JULIAN ASSANGE is probably the most controversial of whistleblowers to hit the head-lines in the last 10 years. However, still murky waters surround his prosecution for whistle-blower acts committed, in the face of allegations that his whistleblowing conduct also amounts to criminal conduct.
Closer to home, financial and aged-care institutions have been subjected to rigorous investigation following whistleblower allegations. These are extreme examples of what has happened recently when employees speak out.
The recent expansion of whistleblower laws in Australia means that corporations and other institutions across the country (eg insurers, superannuation trusts) must be conscious of, and compliant with, their obligations and the new protections that whistleblowers have under the law. The substantive provisions will commence on 1 July 2019.
The protections and obligations arise where:
- the individual reporting the conduct is an ‘eligible whistleblower’ (employees, officers and suppliers of companies, as well as their family members)
- the eligible whistleblower reports the conduct to an ‘eligible recipient’ (certain officers, senior managers, audit team members, actuaries, trustees)
- the eligible whistleblower has ‘reasonable grounds’ to ‘suspect’ that the conduct is reportable conduct
- the disclosure is made to ASIC, APRA or a prescribed Commonwealth authority
- in specific circumstances a public interest or emergency disclosure may be made to a member of parliament or a journalist.
The types of conduct that are reportable are quite broadly described and include:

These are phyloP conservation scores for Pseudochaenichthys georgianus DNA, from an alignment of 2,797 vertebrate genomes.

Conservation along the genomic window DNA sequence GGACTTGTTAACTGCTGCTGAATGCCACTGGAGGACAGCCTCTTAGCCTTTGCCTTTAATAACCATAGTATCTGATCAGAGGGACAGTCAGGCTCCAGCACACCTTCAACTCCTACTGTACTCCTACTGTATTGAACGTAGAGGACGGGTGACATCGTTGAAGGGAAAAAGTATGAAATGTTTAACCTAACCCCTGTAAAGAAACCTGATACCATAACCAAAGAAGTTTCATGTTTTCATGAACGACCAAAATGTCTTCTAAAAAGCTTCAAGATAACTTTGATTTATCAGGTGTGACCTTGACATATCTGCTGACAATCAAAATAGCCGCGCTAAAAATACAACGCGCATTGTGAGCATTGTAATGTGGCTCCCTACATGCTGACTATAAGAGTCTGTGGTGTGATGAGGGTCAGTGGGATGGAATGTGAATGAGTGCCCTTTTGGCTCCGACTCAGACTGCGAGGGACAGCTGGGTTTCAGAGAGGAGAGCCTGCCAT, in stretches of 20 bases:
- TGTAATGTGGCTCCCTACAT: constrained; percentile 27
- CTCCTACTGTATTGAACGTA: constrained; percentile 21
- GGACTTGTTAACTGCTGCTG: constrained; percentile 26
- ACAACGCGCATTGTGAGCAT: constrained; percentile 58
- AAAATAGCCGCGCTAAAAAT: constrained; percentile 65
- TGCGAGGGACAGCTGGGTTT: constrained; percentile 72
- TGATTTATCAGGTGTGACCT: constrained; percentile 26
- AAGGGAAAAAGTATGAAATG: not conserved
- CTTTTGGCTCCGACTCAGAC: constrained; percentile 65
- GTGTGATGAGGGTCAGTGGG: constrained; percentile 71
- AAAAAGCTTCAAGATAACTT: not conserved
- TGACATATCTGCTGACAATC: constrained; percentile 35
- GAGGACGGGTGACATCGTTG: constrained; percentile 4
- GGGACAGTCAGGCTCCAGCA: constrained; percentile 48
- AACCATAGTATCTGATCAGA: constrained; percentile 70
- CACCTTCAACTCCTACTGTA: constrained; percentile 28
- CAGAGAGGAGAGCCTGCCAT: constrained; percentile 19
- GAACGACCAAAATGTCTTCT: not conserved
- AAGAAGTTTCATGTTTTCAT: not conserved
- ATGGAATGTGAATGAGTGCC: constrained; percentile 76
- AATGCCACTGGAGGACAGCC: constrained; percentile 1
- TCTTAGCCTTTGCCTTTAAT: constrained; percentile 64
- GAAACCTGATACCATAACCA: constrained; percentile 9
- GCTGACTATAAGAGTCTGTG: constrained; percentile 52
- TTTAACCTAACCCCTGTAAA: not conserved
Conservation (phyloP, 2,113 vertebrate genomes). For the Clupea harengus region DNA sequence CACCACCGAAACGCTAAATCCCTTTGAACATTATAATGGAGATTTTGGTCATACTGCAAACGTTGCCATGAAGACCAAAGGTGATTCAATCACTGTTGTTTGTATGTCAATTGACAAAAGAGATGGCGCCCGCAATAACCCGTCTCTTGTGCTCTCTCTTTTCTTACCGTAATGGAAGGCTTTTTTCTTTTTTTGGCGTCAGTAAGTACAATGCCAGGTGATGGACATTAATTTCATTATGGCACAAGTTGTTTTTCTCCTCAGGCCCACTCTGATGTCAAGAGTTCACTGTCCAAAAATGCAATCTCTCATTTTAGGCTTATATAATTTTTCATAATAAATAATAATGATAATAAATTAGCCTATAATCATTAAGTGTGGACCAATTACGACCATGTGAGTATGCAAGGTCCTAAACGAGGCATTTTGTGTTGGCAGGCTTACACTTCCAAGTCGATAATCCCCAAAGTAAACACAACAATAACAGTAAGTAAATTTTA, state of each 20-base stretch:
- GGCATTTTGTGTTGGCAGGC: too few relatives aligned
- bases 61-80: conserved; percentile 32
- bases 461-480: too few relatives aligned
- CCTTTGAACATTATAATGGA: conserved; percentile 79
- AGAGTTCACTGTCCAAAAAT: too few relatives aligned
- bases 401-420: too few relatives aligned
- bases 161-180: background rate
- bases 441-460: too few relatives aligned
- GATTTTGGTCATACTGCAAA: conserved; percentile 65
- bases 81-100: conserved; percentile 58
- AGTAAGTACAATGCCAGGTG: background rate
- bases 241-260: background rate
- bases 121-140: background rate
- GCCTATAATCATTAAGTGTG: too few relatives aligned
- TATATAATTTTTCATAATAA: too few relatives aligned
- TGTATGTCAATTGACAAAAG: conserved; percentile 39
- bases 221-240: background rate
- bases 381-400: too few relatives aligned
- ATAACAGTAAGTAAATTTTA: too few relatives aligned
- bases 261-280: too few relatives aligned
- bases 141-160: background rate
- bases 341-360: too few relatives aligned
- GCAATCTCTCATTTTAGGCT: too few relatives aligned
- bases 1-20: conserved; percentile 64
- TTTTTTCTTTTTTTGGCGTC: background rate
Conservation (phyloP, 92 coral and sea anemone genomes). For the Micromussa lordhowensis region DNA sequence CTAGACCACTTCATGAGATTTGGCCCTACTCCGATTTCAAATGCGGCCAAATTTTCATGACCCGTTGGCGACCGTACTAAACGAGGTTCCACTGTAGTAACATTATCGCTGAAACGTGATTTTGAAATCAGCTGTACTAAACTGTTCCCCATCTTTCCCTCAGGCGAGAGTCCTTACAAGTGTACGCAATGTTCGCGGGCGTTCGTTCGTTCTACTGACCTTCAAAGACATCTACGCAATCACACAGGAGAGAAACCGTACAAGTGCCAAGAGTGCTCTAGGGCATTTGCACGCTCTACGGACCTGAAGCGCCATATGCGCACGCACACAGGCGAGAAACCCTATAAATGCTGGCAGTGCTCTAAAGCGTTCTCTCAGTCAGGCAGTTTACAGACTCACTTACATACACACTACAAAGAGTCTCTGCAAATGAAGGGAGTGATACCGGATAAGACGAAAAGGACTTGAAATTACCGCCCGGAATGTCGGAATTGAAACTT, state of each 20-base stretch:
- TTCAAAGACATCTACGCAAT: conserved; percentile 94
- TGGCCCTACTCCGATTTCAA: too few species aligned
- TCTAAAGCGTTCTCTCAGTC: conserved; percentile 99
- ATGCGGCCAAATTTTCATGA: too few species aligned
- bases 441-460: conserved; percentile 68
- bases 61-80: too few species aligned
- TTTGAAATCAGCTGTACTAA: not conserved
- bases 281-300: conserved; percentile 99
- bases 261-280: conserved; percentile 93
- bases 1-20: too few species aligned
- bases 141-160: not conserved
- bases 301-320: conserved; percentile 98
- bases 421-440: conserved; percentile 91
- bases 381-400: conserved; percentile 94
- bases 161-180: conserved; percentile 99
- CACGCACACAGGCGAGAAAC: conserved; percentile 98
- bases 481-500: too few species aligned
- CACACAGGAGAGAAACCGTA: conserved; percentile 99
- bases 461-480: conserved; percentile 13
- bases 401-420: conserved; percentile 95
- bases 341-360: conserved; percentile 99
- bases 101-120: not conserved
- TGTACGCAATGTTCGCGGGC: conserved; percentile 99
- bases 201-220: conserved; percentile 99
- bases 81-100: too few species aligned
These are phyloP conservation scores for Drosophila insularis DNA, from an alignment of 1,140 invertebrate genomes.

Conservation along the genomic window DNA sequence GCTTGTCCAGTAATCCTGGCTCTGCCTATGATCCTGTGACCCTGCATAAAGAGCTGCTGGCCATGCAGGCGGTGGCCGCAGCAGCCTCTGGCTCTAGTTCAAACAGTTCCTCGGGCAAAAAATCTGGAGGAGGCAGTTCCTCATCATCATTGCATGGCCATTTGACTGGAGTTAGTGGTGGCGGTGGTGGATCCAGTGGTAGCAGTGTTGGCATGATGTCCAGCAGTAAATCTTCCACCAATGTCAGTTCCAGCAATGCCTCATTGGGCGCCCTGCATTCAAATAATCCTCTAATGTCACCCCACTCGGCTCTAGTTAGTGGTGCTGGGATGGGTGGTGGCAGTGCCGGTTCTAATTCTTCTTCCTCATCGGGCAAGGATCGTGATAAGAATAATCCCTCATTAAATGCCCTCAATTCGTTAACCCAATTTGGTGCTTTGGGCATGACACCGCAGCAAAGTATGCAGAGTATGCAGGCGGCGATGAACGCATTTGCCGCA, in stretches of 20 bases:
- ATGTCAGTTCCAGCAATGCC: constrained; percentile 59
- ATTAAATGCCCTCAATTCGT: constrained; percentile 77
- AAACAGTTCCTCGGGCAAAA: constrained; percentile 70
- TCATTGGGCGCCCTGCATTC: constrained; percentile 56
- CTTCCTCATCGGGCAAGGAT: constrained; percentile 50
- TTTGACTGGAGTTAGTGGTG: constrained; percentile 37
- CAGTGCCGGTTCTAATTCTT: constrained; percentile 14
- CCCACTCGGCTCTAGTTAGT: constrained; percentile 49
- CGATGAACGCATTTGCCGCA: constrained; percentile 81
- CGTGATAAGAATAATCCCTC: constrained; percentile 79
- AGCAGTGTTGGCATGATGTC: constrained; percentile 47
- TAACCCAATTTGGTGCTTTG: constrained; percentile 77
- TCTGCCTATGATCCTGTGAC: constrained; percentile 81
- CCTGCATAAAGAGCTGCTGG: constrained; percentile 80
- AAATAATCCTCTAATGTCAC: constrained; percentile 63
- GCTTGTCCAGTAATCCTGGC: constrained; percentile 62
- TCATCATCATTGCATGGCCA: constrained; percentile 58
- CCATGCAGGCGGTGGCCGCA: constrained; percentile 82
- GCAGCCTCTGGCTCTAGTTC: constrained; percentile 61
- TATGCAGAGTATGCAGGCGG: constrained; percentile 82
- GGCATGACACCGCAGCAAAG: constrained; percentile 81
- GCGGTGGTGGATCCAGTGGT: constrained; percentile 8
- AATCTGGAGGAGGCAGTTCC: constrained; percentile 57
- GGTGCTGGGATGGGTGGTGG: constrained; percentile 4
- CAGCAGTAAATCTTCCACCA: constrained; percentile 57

- misconduct in relation to a corporation or other regulated entity
- an improper state of affairs in relation to a corporation or other regulated entity
- a contravention of, or offence under, the Corporations Act 2001, the ASIC Act, the Banking Act 1959, the Financial Sector (Collection of Data) Act 2001, the Insurance Act 1973, the Life Insurance Act 1995, the National Consumer Credit Protection Act 2009, the Superannuation Industry (Supervision) Act 1993, or an instrument made under one of these Acts
- a contravention of, or offence under, a law of the Commonwealth that is punish-able by imprisonment for a period of 12 months or more
- conduct that represents a danger to the public or the financial system.
Employees are not entitled to use the whistleblower protection or process in relation to a ‘personal work-related grievance’ (ie about their own employment situation, dismissal, demotion, adverse action or personal grievance).
However, once a disclosure is appropriately made, then it is important to ensure that the identity is not directly or indirectly disclosed except in limited circumstances. Penalties (up to $1.05m for individuals and up to $10.5m for companies) and compensation orders can follow if the conduct in breach causes detriment (or amounts to a threat to cause detriment).
The risks associated with getting it wrong once an employee or other eligible whis-tleblower makes a disclosure are too signifi-cant not to ensure your business has in place the correct policy, procedures and comple-mentary training of all staff so that legitimate whistleblowers can be protected and those that may seek the protection for their own purposes (eg where the nature of the issue is actually about their personal work-related grievance) can be dealt with in accordance with ordinary complaints and disciplinary procedures.
It is essential that organisations are well prepared for the new law with compliant policies. Ensure you have identified your eligible recipients for whistleblower complaints within the business and trained them to handle these cases. Educate the business from the top down on building a culture that encourages best practice behaviour.
ABLA provides whistleblower policies and can assist in reviewing the implementation of appropriate procedures across your business. Get in touch with our team today
to discuss implementing a whistleblower in your business.